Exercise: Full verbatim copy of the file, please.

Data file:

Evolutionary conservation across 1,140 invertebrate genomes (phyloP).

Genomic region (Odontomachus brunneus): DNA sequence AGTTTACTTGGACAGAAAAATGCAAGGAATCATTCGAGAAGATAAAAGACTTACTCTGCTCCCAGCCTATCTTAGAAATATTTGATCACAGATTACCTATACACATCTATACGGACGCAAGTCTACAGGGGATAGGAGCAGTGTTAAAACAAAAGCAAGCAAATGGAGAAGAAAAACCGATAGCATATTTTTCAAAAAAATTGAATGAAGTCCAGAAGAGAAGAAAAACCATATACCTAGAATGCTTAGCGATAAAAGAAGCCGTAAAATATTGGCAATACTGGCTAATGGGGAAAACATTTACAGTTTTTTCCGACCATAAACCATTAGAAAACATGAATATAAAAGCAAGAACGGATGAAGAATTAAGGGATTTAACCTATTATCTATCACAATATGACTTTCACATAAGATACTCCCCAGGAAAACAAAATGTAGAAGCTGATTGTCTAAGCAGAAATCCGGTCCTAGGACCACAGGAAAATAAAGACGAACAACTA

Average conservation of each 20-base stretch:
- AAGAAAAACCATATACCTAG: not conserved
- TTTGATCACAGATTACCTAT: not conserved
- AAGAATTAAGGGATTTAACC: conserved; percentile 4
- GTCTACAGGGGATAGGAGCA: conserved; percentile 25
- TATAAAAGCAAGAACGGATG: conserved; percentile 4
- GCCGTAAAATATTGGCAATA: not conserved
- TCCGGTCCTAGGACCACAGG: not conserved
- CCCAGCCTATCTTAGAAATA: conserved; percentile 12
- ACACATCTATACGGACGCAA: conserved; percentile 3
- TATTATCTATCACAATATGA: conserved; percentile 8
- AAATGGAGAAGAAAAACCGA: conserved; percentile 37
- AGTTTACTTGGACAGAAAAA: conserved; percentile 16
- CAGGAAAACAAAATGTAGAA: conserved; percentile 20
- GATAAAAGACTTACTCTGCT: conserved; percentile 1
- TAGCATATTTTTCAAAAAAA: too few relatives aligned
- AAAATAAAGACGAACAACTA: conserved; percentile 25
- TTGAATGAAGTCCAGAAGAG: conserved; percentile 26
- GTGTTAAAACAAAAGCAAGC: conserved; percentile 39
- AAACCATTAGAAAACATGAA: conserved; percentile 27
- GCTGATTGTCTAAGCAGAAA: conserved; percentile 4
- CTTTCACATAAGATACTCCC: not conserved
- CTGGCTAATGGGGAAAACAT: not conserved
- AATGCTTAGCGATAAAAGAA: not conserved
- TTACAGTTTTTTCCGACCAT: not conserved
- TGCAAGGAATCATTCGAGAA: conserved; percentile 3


Evolutionary conservation across 1,140 invertebrate genomes (phyloP).

Genomic region (Odontomachus brunneus): DNA sequence AGTTTACTTGGACAGAAAAATGCAAGGAATCATTCGAGAAGATAAAAGACTTACTCTGCTCCCAGCCTATCTTAGAAATATTTGATCACAGATTACCTATACACATCTATACGGACGCAAGTCTACAGGGGATAGGAGCAGTGTTAAAACAAAAGCAAGCAAATGGAGAAGAAAAACCGATAGCATATTTTTCAAAAAAATTGAATGAAGTCCAGAAGAGAAGAAAAACCATATACCTAGAATGCTTAGCGATAAAAGAAGCCGTAAAATATTGGCAATACTGGCTAATGGGGAAAACATTTACAGTTTTTTCCGACCATAAACCATTAGAAAACATGAATATAAAAGCAAGAACGGATGAAGAATTAAGGGATTTAACCTATTATCTATCACAATATGACTTTCACATAAGATACTCCCCAGGAAAACAAAATGTAGAAGCTGATTGTCTAAGCAGAAATCCGGTCCTAGGACCACAGGAAAATAAAGACGAACAACTA

Average conservation of each 20-base stretch:
- AAGAAAAACCATATACCTAG: not conserved
- TTTGATCACAGATTACCTAT: not conserved
- AAGAATTAAGGGATTTAACC: conserved; percentile 4
- GTCTACAGGGGATAGGAGCA: conserved; percentile 25
- TATAAAAGCAAGAACGGATG: conserved; percentile 4
- GCCGTAAAATATTGGCAATA: not conserved
- TCCGGTCCTAGGACCACAGG: not conserved
- CCCAGCCTATCTTAGAAATA: conserved; percentile 12
- ACACATCTATACGGACGCAA: conserved; percentile 3
- TATTATCTATCACAATATGA: conserved; percentile 8
- AAATGGAGAAGAAAAACCGA: conserved; percentile 37
- AGTTTACTTGGACAGAAAAA: conserved; percentile 16
- CAGGAAAACAAAATGTAGAA: conserved; percentile 20
- GATAAAAGACTTACTCTGCT: conserved; percentile 1
- TAGCATATTTTTCAAAAAAA: too few relatives aligned
- AAAATAAAGACGAACAACTA: conserved; percentile 25
- TTGAATGAAGTCCAGAAGAG: conserved; percentile 26
- GTGTTAAAACAAAAGCAAGC: conserved; percentile 39
- AAACCATTAGAAAACATGAA: conserved; percentile 27
- GCTGATTGTCTAAGCAGAAA: conserved; percentile 4
- CTTTCACATAAGATACTCCC: not conserved
- CTGGCTAATGGGGAAAACAT: not conserved
- AATGCTTAGCGATAAAAGAA: not conserved
- TTACAGTTTTTTCCGACCAT: not conserved
- TGCAAGGAATCATTCGAGAA: conserved; percentile 3